Same Sex Divorce Lawyer
When saving for retirement, you generally figure out an amount that you need to accumulate in order to be comfortable in your senior years. If you were married, the amount was calculated as you living as a couple during retirement. Now that you are going through a divorce, the question arises as to if your spouse is entitled to a portion of your retirement funds. This could be in for form of a 401K from your place of employment or any private retirement investment accounts you may have.
There are three basic types of retirement benefits: Social Security benefits, retirement plans such as IRAs, 401Ks and pensions, and for many, military plans. How does divorce affect your retirement benefits and more specifically, how much do you have to give up to your spouse?
The Reasons Your Retirement Funds are Divided When Divorced
Depending on the state where you reside, retirement benefits are determined to be part of the marital estate and will be divided in an equitable fashion. This does not mean it will be divided into equal parts. The court looks at several factors when determining how to divide retirement funds. These benefits are not considered the separate property of just the spouse who contributed to the account or worked for the company that offered the retirement benefits. This spouse may feel it is unfair to forfeit a portion of a benefit that the other spouse did not contribute to. The reasons — and the law — say this about dividing the retirement benefits:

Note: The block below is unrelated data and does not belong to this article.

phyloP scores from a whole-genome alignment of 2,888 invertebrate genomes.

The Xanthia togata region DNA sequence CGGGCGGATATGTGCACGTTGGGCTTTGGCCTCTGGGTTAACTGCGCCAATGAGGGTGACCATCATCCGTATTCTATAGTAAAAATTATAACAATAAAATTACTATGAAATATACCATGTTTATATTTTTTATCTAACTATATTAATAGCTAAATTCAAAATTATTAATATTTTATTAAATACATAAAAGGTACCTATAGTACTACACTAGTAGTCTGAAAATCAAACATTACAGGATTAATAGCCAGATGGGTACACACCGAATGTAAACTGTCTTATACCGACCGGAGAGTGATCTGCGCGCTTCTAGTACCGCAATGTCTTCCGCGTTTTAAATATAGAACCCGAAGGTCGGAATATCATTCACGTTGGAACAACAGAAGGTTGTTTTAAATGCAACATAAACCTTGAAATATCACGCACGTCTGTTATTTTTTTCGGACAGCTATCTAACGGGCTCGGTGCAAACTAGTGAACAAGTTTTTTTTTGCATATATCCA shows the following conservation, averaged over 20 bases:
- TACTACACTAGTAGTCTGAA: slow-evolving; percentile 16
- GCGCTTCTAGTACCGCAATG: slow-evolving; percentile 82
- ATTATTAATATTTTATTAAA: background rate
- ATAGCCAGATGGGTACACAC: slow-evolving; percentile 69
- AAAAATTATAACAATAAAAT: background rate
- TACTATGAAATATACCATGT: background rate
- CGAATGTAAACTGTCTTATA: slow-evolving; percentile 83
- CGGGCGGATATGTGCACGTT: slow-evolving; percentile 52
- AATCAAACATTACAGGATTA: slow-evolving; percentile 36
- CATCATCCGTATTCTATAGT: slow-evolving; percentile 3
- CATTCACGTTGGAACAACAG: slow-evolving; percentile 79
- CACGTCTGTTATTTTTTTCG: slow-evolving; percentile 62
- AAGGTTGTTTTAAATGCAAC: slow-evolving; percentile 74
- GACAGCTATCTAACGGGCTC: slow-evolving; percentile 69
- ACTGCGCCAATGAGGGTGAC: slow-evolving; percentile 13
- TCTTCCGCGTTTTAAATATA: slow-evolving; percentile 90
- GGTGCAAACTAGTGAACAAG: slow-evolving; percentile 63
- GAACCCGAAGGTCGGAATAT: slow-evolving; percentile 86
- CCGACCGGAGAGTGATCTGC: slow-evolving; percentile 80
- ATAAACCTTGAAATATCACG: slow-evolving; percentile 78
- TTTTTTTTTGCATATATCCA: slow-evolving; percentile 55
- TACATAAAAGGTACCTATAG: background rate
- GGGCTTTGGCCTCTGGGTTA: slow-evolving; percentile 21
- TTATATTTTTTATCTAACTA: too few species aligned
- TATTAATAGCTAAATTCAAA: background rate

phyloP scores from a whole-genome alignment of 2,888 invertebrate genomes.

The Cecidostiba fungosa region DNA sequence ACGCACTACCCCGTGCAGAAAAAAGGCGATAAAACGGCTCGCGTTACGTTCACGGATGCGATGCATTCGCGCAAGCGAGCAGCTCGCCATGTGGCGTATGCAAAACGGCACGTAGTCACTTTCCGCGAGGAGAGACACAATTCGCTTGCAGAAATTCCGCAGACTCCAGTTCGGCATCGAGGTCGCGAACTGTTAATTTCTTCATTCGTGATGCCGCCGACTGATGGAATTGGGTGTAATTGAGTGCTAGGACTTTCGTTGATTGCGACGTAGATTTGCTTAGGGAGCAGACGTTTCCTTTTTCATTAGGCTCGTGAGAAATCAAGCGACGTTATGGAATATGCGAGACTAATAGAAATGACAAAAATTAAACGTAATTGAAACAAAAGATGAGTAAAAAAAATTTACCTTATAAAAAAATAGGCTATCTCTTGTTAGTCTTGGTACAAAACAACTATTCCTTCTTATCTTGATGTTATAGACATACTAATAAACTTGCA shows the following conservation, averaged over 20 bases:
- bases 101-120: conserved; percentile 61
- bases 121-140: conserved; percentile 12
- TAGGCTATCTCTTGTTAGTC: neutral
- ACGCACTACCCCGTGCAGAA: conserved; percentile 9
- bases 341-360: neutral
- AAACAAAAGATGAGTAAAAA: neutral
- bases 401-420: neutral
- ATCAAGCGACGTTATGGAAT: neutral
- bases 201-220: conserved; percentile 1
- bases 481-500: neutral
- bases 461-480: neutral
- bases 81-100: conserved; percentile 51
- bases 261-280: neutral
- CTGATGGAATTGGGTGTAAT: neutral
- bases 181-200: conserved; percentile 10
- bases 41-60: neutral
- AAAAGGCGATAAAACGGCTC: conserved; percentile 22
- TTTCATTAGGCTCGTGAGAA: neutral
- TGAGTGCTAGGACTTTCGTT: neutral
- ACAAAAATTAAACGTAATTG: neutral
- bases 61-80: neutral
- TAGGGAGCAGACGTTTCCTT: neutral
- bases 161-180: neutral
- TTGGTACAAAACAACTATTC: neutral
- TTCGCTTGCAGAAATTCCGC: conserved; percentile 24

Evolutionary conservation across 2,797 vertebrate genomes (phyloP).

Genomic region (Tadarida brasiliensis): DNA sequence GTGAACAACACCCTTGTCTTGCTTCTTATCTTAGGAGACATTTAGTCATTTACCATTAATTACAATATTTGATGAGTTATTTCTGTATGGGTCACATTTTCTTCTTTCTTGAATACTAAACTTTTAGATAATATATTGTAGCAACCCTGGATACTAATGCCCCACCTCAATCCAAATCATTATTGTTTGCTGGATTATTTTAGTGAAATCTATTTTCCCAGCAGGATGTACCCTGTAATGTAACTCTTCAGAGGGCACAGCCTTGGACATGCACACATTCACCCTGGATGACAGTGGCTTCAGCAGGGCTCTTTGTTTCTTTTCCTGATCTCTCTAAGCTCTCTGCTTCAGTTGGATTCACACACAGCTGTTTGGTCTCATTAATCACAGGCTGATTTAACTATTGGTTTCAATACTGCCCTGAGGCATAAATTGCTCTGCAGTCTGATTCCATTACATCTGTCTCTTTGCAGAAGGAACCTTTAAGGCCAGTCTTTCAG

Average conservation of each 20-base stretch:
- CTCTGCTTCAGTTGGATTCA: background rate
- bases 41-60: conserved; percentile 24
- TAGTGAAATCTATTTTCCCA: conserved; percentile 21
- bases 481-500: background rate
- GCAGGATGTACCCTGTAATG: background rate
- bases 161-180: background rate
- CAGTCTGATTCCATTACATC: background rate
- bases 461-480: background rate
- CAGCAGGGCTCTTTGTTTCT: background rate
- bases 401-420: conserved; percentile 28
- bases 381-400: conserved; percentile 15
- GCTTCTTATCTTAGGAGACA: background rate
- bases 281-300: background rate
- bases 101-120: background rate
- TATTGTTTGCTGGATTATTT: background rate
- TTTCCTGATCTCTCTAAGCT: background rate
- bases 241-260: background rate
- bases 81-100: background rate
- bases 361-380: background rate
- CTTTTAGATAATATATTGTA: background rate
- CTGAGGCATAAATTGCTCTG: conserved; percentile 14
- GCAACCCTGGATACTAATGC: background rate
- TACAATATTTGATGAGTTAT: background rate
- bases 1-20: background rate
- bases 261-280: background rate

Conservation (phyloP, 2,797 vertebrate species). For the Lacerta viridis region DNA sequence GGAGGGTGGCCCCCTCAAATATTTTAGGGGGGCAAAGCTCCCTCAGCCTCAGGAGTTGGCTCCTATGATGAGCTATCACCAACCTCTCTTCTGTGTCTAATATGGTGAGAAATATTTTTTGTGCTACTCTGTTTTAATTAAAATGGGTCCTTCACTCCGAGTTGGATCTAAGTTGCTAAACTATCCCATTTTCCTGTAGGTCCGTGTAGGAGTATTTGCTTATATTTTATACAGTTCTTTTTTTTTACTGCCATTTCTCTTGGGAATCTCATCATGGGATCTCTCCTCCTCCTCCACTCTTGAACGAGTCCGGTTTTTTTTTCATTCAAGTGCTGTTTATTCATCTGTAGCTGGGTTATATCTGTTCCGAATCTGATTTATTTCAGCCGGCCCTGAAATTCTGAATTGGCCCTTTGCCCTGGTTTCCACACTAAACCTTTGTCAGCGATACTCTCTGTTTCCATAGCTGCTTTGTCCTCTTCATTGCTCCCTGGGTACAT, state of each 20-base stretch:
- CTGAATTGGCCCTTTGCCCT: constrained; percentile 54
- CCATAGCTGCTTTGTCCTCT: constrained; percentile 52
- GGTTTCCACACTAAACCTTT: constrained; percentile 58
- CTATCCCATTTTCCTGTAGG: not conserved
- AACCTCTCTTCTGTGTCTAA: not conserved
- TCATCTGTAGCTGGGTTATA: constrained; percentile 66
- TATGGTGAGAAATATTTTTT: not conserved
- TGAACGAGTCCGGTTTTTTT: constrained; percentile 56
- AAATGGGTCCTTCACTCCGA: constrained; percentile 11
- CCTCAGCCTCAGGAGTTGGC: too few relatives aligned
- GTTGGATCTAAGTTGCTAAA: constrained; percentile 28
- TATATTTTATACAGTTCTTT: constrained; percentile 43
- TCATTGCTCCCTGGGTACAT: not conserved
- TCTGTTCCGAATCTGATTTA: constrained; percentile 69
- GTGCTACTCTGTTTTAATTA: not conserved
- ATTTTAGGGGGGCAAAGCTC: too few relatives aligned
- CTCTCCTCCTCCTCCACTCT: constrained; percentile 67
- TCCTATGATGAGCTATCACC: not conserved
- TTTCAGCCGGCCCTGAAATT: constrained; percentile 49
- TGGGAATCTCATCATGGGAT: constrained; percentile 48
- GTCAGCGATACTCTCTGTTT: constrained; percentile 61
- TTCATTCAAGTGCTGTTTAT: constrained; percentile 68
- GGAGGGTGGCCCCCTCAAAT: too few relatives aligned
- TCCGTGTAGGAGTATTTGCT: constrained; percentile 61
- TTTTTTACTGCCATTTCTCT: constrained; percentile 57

- Even though the non-working spouse did not contribute to the retirement plan financially, they were still contributing to the marriage in other important means. For example, caring for the children and managing the home. The nonworking spouse may not get exactly half of the benefits; however, they will get half of the benefits earned during the time of the marriage.
- If the marriage were to stay intact, the other spouse would eventually benefit from the retirement savings. In planning how much to put aside for these accounts, both spouses likely worked together to calculate how much they needed to save to achieve the desired lifestyle after retirement.
What Happens to Social Security Benefits in a Divorce?
If the ex-spouse meets certain requirements, they may be able to receive the Social Security benefits based on the ex-spouse’s earnings, if certain eligibility requirements are met.
- They were married at least ten years
- The spouse seeking the benefits is not married
- The ex-spouse’s benefits are less than what they would receive based on the earnings record of the other ex-spouse
- Both ex-spouses must be at least 62 years old
- The ex-spouse must make application with the Social Security Administration
If the ex-spouse remarries, they are no longer entitled to the Social Security benefits of the other ex-spouse.
Allowing an experienced same sex divorce lawyer to handle your divorce gives you the peace of mind knowing that they have your best interests at heart and they will work to make sure the terms of the divorce are fair.